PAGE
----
Facts About Australia
Facts About Australia
Australia is a strange and unique land in many ways. Even the name of our country is unique. The name ‘Australia’ means ‘Terra Australis Incognito’ in Latin, translated to ‘Unknown Southern Land’ in English. Learn some fascinating facts about Australia you might not have heard before.
- The average Australian drinks 96 litres of beer in a year.
- Australians speak over 200 diverse languages and dialects which include 45 indigenous languages, Greek, Italian, Arabic, Maltese, Cantonese, Mandarin and
- Australia houses the highest percentage of migrants in a developed nation globally, with 25% of the population being born in other nations.
- Harold Holt, the prime minister of Australia in 1967, mysteriously disappeared while swimming at a Victorian beach. There have been many theories formulated as to what happened to him, but he was never seen
- In 1964, an Australian athlete, Reg Spiers, posted himself home to Adelaide from London because he lacked the money to pay for a flight. He arrived safely without being detected.
- The world’s largest cattle station of 30,028 square kilometres, almost the same size as Belgium is in Australia.
- Australia has the world’s longest golf course more than 1367 kilometres
- The world’s largest structure built by living organisms is the Great Barrier Reef on Australia’s east coast. It is listed as one of the Seven Wonders of the Natural World.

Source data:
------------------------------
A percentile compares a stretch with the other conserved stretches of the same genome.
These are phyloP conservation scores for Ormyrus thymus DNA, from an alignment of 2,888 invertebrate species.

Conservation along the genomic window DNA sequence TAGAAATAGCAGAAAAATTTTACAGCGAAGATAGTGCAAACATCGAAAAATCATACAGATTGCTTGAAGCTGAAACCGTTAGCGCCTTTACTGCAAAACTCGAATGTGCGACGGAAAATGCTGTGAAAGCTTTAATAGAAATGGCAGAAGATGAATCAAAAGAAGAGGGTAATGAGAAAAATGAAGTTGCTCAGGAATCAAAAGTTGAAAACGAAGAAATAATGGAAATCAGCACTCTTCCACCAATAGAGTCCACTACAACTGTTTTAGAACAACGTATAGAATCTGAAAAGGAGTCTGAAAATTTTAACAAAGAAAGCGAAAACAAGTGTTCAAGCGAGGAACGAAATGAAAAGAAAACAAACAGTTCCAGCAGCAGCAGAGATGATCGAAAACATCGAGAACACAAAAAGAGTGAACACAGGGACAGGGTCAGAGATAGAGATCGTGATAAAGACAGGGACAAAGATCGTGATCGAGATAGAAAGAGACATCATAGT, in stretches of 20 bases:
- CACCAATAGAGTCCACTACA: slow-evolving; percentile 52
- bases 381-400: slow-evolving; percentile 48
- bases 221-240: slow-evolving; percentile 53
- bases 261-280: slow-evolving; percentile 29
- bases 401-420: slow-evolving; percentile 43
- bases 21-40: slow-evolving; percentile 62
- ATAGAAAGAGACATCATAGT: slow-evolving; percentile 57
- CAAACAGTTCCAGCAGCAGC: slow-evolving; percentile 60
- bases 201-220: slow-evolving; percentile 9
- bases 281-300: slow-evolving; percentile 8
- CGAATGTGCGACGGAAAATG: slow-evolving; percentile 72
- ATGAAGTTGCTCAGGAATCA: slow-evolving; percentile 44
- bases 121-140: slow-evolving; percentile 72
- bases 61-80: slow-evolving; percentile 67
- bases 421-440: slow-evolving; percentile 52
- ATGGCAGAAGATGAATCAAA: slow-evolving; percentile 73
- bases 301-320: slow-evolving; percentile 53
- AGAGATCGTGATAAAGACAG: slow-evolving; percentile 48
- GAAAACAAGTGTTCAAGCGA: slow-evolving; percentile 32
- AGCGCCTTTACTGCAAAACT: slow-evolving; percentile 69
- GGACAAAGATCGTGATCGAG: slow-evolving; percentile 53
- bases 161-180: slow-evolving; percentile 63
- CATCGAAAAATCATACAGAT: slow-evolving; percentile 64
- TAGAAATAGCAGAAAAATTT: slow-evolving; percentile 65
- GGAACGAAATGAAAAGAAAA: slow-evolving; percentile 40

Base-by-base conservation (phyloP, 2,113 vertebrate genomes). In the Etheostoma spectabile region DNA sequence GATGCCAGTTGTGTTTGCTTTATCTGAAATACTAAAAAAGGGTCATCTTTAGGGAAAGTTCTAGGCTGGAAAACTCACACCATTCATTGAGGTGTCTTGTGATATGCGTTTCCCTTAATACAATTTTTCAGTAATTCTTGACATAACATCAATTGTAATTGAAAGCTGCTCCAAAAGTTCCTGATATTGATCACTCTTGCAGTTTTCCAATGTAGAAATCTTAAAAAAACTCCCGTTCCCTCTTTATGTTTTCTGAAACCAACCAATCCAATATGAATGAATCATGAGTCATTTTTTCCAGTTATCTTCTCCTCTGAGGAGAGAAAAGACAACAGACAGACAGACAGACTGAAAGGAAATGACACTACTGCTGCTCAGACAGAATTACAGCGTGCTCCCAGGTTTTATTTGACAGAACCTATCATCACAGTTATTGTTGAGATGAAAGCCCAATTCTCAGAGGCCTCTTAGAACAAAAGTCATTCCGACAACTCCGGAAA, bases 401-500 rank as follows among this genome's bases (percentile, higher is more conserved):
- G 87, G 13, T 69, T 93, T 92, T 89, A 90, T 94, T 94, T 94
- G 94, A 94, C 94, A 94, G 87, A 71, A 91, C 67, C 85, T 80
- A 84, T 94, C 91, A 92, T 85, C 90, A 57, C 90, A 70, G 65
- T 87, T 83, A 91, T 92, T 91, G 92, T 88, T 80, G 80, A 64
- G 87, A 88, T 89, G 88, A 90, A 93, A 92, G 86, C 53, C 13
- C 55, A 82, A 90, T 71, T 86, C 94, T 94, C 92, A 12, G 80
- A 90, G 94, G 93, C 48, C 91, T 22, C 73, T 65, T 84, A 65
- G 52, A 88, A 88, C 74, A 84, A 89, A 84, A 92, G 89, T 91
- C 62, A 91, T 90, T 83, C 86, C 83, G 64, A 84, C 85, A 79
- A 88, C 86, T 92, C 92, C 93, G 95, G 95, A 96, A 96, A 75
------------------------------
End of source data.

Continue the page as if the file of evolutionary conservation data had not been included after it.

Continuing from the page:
- Australia has around 10,000 beaches! That means if you visited a different one every day, it would take you slightly over 27 years.
- Although Australia is thought of as a hot land, a larger area of snow falls on the Australian Alps than on Switzerland.
- The richest city in the world in 1880 was Melbourne
- Today, Sydney has a higher population than the whole of Australia 100 years ago.
- Tasmania is reported as having the cleanest air and is among the places with the cleanest fresh water, worldwide.
- Uluru, formerly known as Ayers Rock, at 3.6 km long, 1.9 km wide, 9.4 km around and 348 metres high, is the biggest monolith in the world.
- A perfect sphere would result if the sails of the Sydney Opera House were fused together. It is claimed that the architect, Jorn Utzon, was inspired with the design while peeling an orange.
- In Australia, more people die from the sting of the box jellyfish than by a combination of crocodiles, sharks or stonefish.
- Australian native animals, the platypus and echidna are the only two living mammals in the world that lay eggs.
- The amazing male lyrebird can imitate the calls of at least twenty other species of birds, and other sounds it hears like cameras, chain saws, car alarms and human voices.
- The fact that kangaroos and emus can only move forwards is one of the reasons they were placed on the Australian coat of arms. This is meant to signify that Australia is a land of progress and isn’t going backwards.
- Australia is the home of 4000 species of ants, 6000 species of flies and 350 species of termites.
- The first police force in Australia consisted of twelve of the most cooperative convicts.
- A new rule in 2005 banning Parliament House security guards from calling visitors ‘mate’ only lasted for one day.
- In 1940, two aircraft that collided and became stuck together in midair were able to land safely instead of crashing.
- Because of arguments between Sydney and Melbourne as to which city should become the capital of Australia, Canberra was chosen
- In 1902, Australia became the second nation to allow women to vote.
- In 1788, two French ships arrived in Botany Bay, just two days late to claim Australia for France. The country had already been claimed by Britain on the 26th January
- In 1969, the first photos of the moon landing were broadcast from Honeysuckle Tracking Station near Canberra.